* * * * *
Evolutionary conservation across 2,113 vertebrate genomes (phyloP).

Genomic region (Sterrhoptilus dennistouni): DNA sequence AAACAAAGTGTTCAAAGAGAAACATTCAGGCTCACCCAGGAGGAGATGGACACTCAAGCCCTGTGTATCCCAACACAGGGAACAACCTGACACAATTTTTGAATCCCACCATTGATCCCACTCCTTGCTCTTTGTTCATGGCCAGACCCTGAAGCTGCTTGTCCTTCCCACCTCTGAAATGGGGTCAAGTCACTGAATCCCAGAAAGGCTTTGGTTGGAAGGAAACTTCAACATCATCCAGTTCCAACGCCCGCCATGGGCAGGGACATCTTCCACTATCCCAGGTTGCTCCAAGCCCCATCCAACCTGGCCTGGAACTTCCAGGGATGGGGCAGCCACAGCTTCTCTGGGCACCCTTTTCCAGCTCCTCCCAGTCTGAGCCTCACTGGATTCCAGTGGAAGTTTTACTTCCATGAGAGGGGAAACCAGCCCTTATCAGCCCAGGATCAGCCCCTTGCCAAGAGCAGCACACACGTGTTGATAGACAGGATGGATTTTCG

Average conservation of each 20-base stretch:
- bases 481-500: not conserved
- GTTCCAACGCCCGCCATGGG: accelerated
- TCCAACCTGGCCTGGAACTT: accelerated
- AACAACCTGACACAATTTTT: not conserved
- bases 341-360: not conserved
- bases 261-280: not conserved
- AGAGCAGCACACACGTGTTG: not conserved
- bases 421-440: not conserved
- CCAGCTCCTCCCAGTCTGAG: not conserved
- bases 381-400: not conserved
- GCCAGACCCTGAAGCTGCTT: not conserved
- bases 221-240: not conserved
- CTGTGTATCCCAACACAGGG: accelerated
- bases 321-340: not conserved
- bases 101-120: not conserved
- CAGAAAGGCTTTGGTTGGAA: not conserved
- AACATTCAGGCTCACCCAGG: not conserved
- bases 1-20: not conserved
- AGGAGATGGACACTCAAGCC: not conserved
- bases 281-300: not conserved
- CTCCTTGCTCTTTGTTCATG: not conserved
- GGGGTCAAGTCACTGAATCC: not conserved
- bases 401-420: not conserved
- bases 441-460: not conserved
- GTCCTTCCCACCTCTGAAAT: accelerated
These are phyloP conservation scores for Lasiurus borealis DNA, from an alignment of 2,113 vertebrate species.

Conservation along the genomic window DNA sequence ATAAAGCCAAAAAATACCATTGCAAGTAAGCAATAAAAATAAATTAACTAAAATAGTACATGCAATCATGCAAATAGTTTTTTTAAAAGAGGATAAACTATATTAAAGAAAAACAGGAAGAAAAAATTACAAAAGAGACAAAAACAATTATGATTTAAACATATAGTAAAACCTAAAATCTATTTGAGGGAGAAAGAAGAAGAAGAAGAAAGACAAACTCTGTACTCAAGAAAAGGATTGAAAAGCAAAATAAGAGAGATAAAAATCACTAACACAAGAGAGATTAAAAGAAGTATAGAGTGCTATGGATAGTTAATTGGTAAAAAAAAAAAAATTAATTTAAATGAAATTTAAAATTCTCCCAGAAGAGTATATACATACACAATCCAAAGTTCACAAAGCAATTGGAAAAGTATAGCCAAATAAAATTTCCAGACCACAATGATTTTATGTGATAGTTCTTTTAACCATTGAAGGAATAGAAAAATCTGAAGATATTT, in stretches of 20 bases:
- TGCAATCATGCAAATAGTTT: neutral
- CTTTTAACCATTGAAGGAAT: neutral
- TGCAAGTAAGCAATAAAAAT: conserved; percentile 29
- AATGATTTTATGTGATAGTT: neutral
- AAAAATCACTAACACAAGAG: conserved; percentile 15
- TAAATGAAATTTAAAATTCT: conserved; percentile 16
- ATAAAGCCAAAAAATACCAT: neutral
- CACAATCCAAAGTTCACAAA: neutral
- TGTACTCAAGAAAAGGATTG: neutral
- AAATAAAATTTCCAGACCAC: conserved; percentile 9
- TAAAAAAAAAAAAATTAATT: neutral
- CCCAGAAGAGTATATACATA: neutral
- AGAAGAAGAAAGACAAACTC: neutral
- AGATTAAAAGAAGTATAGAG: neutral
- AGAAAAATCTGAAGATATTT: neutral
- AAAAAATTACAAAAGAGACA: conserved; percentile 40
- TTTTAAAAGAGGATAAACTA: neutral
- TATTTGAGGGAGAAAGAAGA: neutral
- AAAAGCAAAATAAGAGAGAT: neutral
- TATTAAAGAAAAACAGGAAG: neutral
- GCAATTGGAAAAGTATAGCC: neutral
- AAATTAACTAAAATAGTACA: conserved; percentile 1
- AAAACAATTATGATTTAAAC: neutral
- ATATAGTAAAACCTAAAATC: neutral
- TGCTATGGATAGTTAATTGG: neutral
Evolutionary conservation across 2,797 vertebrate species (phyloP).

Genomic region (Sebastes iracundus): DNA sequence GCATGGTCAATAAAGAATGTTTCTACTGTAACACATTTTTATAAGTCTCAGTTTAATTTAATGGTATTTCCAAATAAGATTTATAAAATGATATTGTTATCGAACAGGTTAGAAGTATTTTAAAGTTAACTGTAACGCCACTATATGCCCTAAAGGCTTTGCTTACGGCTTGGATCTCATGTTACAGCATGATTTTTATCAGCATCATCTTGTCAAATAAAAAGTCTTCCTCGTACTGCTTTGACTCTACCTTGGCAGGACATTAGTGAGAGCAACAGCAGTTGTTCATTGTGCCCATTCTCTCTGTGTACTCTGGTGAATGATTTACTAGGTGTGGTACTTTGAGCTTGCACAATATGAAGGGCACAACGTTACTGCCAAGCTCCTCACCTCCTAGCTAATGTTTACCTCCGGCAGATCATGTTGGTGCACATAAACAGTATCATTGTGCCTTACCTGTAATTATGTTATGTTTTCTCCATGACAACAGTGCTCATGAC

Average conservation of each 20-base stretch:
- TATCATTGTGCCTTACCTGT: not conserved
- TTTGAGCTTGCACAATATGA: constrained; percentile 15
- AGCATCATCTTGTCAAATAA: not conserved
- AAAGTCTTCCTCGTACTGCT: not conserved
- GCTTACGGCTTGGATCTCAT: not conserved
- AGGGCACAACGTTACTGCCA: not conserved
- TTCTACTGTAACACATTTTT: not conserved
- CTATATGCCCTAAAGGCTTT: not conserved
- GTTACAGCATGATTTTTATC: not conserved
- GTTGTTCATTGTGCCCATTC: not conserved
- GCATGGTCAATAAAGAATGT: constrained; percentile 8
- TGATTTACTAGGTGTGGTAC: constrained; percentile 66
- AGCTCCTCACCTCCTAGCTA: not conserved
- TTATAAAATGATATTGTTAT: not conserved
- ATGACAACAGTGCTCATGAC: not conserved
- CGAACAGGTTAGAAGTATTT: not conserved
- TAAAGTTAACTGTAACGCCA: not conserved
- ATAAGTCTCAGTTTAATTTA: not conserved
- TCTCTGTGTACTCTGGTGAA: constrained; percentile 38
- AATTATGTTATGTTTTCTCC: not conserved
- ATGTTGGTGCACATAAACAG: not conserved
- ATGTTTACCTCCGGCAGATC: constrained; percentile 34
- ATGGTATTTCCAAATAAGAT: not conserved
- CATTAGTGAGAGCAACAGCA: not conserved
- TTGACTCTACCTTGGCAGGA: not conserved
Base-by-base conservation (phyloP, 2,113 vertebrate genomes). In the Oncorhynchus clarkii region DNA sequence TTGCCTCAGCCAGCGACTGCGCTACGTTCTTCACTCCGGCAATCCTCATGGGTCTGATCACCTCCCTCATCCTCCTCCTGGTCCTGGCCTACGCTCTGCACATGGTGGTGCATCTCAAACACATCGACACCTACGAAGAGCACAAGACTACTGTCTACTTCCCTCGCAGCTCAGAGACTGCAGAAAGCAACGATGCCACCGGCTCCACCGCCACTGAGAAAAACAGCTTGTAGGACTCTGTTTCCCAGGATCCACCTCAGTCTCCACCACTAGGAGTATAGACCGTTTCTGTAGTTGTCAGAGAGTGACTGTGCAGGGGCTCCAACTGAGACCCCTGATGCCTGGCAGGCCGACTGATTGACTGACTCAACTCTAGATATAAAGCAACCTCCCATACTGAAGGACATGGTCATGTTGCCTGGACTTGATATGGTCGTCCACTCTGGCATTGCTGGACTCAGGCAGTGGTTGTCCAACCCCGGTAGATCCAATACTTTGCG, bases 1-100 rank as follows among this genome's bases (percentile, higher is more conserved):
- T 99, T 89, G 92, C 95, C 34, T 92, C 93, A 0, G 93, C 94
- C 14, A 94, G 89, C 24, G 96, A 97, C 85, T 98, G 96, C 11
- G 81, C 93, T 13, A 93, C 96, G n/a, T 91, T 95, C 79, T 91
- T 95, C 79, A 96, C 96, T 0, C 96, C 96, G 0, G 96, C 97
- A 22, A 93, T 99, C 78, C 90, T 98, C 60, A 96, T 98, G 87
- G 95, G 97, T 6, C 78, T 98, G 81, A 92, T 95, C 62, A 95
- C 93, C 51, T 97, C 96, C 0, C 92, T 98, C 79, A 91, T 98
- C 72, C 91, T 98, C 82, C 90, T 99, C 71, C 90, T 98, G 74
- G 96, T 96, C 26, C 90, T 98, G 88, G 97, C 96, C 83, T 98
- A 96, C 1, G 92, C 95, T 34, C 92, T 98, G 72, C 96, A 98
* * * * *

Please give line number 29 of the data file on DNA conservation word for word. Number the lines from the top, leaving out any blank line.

These are phyloP conservation scores for Lasiurus borealis DNA, from an alignment of 2,113 vertebrate species.